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to dress ship


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To deck out a vessel with flags for a ceremonial occasion. A ship can be either dressed overall or with flags at the masthead. A ship is only dressed overall in harbour while masthead flags are normally worn when under way in, or in the vicinity of, a harbour, though it is allowed as an alternative to dressing overall if the vessel does not have dressing lines.

A vessel is dressed overall only by flying the flags of the International Code of Signals, and no others should be used. These are strung on dressing lines from the bow, or from below the bow in the USA, to the masthead, from masthead to masthead if the vessel has more than one mast, and from the masthead, or after masthead, to the taffrail, or, in the USA, the water below it. There is a recommended order for doing this which spaces the code's triangular flags and pennants between its rectangular flags, and this gives a pleasant contrast in colours.

The vessel's ensign is worn at its usual position, and the same ensign is usually also flown at each masthead. In the UK the burgee of a yacht's yacht club is flown side by side with the appropriate ensign at the principal masthead. Strictly speaking, if someone aboard the vessel is a flag officer of a yacht club, then his flag officer's burgee is flown on the main mast without the ensign, though ensigns are flown on any other masts. If a vessel displays more than one ensign it is important that they are of the same design. The correct jack must also be flown on the jackstaff.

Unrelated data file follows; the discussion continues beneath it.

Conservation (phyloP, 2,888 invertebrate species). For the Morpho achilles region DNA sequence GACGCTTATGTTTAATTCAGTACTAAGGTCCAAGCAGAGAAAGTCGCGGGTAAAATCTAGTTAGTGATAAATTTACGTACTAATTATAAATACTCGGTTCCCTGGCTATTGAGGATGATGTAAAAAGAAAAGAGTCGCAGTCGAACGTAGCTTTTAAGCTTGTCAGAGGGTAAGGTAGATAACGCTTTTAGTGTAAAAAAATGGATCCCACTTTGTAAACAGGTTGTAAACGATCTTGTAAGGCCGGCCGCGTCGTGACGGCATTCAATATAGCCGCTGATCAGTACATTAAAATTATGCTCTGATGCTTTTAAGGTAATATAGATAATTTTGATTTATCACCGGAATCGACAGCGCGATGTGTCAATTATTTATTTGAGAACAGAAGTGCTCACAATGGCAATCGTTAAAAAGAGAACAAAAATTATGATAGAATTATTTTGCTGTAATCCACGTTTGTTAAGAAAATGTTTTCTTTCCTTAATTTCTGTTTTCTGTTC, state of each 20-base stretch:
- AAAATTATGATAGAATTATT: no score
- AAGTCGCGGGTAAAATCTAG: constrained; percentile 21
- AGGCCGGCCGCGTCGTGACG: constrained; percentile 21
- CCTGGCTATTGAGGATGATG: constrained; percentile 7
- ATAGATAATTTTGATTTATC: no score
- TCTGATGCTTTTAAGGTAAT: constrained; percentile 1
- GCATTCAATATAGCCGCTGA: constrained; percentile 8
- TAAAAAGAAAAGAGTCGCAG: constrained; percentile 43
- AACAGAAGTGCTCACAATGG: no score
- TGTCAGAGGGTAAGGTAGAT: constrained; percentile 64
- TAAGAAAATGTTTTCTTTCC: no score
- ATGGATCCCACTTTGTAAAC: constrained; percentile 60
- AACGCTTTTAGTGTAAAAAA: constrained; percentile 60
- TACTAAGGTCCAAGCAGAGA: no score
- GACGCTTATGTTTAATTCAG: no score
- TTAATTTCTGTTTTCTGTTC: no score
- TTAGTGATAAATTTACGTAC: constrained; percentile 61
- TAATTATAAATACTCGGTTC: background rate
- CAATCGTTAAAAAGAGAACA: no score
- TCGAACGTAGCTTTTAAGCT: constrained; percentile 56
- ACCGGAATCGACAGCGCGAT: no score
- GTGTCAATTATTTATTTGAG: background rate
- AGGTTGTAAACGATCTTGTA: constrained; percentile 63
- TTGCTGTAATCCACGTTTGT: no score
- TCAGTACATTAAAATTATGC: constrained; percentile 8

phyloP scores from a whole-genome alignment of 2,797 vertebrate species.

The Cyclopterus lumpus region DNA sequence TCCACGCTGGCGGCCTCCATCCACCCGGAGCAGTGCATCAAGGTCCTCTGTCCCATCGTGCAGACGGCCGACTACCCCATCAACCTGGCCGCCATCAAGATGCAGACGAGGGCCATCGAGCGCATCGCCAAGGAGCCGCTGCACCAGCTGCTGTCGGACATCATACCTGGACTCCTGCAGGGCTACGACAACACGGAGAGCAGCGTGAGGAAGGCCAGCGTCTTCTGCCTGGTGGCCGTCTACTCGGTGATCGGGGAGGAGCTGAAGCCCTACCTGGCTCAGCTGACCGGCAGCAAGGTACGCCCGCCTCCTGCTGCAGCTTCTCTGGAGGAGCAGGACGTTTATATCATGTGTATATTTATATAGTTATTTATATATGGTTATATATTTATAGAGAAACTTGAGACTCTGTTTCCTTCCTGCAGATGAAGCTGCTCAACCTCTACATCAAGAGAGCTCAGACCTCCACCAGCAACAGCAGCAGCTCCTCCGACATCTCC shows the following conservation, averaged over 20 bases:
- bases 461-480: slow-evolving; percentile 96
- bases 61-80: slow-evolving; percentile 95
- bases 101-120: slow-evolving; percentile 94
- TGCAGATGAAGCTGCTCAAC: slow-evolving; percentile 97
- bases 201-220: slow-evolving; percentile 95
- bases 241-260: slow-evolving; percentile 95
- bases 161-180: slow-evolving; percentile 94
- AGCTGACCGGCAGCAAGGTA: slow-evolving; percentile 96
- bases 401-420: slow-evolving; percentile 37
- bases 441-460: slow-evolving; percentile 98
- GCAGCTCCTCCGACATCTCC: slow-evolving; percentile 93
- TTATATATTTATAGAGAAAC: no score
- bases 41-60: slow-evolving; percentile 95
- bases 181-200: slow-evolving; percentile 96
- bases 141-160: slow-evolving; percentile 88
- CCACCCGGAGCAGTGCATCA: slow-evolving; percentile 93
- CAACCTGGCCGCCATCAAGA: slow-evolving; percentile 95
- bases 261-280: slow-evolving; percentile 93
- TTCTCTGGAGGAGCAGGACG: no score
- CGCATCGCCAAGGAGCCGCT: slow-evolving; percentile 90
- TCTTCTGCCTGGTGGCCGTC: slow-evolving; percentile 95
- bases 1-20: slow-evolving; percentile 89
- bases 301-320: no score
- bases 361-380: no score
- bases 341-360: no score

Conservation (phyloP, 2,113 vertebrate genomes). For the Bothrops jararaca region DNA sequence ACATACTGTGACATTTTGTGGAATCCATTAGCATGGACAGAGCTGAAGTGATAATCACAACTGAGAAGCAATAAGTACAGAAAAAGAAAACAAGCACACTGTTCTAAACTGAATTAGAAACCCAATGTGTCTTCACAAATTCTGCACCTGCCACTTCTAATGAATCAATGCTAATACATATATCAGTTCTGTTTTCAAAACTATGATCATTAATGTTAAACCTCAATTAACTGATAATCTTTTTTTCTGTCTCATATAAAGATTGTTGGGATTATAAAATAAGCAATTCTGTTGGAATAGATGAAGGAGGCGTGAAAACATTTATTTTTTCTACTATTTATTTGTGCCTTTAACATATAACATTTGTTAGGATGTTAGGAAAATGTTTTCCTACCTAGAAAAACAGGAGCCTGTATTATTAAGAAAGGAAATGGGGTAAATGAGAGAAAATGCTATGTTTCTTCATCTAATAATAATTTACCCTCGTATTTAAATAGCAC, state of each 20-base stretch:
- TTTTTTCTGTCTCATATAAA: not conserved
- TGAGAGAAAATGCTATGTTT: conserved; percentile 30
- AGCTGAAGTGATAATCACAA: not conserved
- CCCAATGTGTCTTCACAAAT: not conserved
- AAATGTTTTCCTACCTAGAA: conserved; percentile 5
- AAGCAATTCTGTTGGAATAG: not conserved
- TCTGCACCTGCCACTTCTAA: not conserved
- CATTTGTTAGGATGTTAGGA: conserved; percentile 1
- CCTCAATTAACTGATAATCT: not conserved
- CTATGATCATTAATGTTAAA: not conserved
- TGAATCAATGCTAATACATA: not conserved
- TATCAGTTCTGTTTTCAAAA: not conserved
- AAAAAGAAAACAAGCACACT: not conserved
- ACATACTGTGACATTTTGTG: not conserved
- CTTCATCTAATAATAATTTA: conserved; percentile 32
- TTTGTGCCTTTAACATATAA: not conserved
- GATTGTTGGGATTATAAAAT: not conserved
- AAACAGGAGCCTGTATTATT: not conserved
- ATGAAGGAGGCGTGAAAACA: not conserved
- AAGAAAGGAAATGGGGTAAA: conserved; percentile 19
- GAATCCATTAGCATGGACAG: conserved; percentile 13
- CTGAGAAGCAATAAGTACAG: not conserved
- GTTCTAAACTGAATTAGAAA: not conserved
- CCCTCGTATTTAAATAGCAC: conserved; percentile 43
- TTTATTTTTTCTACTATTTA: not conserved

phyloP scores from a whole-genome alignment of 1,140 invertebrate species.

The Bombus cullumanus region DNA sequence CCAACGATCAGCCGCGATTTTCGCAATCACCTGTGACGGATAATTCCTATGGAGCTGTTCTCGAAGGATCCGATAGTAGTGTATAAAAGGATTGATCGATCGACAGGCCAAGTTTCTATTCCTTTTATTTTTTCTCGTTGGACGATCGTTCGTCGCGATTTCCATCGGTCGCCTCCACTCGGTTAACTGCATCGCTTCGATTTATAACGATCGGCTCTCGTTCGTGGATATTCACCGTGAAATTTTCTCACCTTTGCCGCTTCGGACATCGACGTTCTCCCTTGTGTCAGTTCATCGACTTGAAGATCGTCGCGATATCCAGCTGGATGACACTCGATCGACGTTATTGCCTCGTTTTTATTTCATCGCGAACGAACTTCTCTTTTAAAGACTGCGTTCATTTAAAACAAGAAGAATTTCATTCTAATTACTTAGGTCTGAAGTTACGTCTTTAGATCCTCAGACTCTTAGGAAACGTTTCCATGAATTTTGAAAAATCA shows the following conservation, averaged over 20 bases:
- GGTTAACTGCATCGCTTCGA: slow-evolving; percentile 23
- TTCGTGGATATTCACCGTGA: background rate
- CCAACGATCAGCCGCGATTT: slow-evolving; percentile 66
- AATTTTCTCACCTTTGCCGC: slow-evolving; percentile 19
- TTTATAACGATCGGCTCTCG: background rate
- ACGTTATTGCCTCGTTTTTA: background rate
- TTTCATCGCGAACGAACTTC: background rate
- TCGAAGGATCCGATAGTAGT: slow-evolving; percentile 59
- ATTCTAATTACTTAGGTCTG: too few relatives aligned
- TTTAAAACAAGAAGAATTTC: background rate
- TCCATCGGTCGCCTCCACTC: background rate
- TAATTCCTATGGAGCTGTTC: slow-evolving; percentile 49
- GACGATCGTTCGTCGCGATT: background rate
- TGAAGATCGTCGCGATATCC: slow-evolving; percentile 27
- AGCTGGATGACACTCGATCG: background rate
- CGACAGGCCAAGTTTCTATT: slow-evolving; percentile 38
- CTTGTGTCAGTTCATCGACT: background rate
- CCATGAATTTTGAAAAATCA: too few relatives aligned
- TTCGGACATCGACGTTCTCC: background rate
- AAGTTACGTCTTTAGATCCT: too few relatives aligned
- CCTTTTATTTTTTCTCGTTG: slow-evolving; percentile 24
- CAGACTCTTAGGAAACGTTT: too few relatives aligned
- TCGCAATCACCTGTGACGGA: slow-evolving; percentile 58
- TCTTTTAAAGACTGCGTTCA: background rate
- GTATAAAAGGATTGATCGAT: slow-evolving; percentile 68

Vessels dress ship on special days like Independence Day in the USA and the sovereign's official birthday in the UK. If dressing ship for a local occasion such as a regatta or a launching ceremony a yacht's club burgee is flown at the main masthead without an ensign, though the ensign should be flown at any other masthead and the correct jack flown on the jackstaff.

The procedure for dressing with masthead flags is the same but without dressing lines.

Where dressing for foreign national festivals, in the UK or elsewhere, a vessel flies the ensign of the country whose festival is being celebrated. It is flown with a yacht's club burgee at the masthead if the yacht has only one mast, and at the mizzen masthead in ketches and yawls, and on the foremast of a schooner. Despite this rule it is probably better to fly the ensign of the guest country at the masthead when there is only one mast, and the club burgee at the crosstrees or spreader.

Subjects: Maritime History.


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